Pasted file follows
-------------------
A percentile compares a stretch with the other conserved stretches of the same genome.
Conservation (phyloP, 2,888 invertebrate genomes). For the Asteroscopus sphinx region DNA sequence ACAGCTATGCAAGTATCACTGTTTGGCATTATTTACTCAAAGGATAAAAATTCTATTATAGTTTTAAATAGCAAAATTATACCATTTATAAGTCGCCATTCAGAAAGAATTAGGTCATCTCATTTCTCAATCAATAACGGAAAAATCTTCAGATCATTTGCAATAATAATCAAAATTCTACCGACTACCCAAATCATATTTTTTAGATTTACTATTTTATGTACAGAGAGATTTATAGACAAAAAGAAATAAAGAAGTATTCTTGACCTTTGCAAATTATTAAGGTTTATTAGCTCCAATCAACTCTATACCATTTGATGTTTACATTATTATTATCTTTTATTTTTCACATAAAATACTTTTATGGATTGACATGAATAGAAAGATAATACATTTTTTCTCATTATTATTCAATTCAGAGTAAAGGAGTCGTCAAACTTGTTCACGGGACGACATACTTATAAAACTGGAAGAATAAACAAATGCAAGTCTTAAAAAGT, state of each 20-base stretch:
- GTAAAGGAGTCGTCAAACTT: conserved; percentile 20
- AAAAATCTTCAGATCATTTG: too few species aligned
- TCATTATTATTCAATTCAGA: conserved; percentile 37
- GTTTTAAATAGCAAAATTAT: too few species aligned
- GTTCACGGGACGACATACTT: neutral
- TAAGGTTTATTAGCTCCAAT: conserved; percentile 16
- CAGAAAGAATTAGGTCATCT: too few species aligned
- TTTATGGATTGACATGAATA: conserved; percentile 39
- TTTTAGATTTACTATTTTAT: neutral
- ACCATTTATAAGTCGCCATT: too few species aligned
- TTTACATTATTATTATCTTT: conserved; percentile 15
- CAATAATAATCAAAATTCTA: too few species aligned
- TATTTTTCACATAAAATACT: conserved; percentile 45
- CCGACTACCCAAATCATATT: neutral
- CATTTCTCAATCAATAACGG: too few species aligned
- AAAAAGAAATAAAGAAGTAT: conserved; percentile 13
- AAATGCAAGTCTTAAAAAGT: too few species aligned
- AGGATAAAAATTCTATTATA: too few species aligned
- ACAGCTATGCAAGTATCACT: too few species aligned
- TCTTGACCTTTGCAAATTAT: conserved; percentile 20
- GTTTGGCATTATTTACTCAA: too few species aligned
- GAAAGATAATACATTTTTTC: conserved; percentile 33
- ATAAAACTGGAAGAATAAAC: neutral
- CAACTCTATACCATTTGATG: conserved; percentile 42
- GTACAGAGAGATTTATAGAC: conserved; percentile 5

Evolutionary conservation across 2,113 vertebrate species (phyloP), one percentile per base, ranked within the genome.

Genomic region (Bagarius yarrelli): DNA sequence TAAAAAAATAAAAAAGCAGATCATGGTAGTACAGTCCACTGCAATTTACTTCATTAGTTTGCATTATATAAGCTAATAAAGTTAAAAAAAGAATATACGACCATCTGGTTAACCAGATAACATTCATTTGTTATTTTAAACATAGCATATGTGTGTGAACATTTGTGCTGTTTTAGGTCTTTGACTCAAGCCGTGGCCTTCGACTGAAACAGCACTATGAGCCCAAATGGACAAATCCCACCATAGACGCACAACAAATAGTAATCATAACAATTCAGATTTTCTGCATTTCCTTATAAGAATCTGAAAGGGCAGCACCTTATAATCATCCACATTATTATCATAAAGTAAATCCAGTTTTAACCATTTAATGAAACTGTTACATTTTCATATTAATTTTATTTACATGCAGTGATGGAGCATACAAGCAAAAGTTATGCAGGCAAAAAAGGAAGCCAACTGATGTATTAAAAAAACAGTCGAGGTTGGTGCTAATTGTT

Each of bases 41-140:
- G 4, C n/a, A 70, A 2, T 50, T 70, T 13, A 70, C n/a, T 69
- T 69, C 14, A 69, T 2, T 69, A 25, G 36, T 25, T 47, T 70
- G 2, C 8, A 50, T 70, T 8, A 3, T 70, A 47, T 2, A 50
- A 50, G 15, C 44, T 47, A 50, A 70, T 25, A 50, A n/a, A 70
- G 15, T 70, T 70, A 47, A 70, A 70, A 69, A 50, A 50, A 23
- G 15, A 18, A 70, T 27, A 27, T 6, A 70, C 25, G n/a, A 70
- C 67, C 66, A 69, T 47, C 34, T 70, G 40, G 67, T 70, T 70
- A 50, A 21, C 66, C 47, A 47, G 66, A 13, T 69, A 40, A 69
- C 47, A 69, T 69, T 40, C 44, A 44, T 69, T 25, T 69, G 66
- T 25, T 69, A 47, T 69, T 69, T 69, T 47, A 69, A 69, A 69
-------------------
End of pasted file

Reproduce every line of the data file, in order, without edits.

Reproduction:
A percentile compares a stretch with the other conserved stretches of the same genome.
Conservation (phyloP, 2,888 invertebrate genomes). For the Asteroscopus sphinx region DNA sequence ACAGCTATGCAAGTATCACTGTTTGGCATTATTTACTCAAAGGATAAAAATTCTATTATAGTTTTAAATAGCAAAATTATACCATTTATAAGTCGCCATTCAGAAAGAATTAGGTCATCTCATTTCTCAATCAATAACGGAAAAATCTTCAGATCATTTGCAATAATAATCAAAATTCTACCGACTACCCAAATCATATTTTTTAGATTTACTATTTTATGTACAGAGAGATTTATAGACAAAAAGAAATAAAGAAGTATTCTTGACCTTTGCAAATTATTAAGGTTTATTAGCTCCAATCAACTCTATACCATTTGATGTTTACATTATTATTATCTTTTATTTTTCACATAAAATACTTTTATGGATTGACATGAATAGAAAGATAATACATTTTTTCTCATTATTATTCAATTCAGAGTAAAGGAGTCGTCAAACTTGTTCACGGGACGACATACTTATAAAACTGGAAGAATAAACAAATGCAAGTCTTAAAAAGT, state of each 20-base stretch:
- GTAAAGGAGTCGTCAAACTT: conserved; percentile 20
- AAAAATCTTCAGATCATTTG: too few species aligned
- TCATTATTATTCAATTCAGA: conserved; percentile 37
- GTTTTAAATAGCAAAATTAT: too few species aligned
- GTTCACGGGACGACATACTT: neutral
- TAAGGTTTATTAGCTCCAAT: conserved; percentile 16
- CAGAAAGAATTAGGTCATCT: too few species aligned
- TTTATGGATTGACATGAATA: conserved; percentile 39
- TTTTAGATTTACTATTTTAT: neutral
- ACCATTTATAAGTCGCCATT: too few species aligned
- TTTACATTATTATTATCTTT: conserved; percentile 15
- CAATAATAATCAAAATTCTA: too few species aligned
- TATTTTTCACATAAAATACT: conserved; percentile 45
- CCGACTACCCAAATCATATT: neutral
- CATTTCTCAATCAATAACGG: too few species aligned
- AAAAAGAAATAAAGAAGTAT: conserved; percentile 13
- AAATGCAAGTCTTAAAAAGT: too few species aligned
- AGGATAAAAATTCTATTATA: too few species aligned
- ACAGCTATGCAAGTATCACT: too few species aligned
- TCTTGACCTTTGCAAATTAT: conserved; percentile 20
- GTTTGGCATTATTTACTCAA: too few species aligned
- GAAAGATAATACATTTTTTC: conserved; percentile 33
- ATAAAACTGGAAGAATAAAC: neutral
- CAACTCTATACCATTTGATG: conserved; percentile 42
- GTACAGAGAGATTTATAGAC: conserved; percentile 5

Evolutionary conservation across 2,113 vertebrate species (phyloP), one percentile per base, ranked within the genome.

Genomic region (Bagarius yarrelli): DNA sequence TAAAAAAATAAAAAAGCAGATCATGGTAGTACAGTCCACTGCAATTTACTTCATTAGTTTGCATTATATAAGCTAATAAAGTTAAAAAAAGAATATACGACCATCTGGTTAACCAGATAACATTCATTTGTTATTTTAAACATAGCATATGTGTGTGAACATTTGTGCTGTTTTAGGTCTTTGACTCAAGCCGTGGCCTTCGACTGAAACAGCACTATGAGCCCAAATGGACAAATCCCACCATAGACGCACAACAAATAGTAATCATAACAATTCAGATTTTCTGCATTTCCTTATAAGAATCTGAAAGGGCAGCACCTTATAATCATCCACATTATTATCATAAAGTAAATCCAGTTTTAACCATTTAATGAAACTGTTACATTTTCATATTAATTTTATTTACATGCAGTGATGGAGCATACAAGCAAAAGTTATGCAGGCAAAAAAGGAAGCCAACTGATGTATTAAAAAAACAGTCGAGGTTGGTGCTAATTGTT

Each of bases 41-140:
- G 4, C n/a, A 70, A 2, T 50, T 70, T 13, A 70, C n/a, T 69
- T 69, C 14, A 69, T 2, T 69, A 25, G 36, T 25, T 47, T 70
- G 2, C 8, A 50, T 70, T 8, A 3, T 70, A 47, T 2, A 50
- A 50, G 15, C 44, T 47, A 50, A 70, T 25, A 50, A n/a, A 70
- G 15, T 70, T 70, A 47, A 70, A 70, A 69, A 50, A 50, A 23
- G 15, A 18, A 70, T 27, A 27, T 6, A 70, C 25, G n/a, A 70
- C 67, C 66, A 69, T 47, C 34, T 70, G 40, G 67, T 70, T 70
- A 50, A 21, C 66, C 47, A 47, G 66, A 13, T 69, A 40, A 69
- C 47, A 69, T 69, T 40, C 44, A 44, T 69, T 25, T 69, G 66
- T 25, T 69, A 47, T 69, T 69, T 69, T 47, A 69, A 69, A 69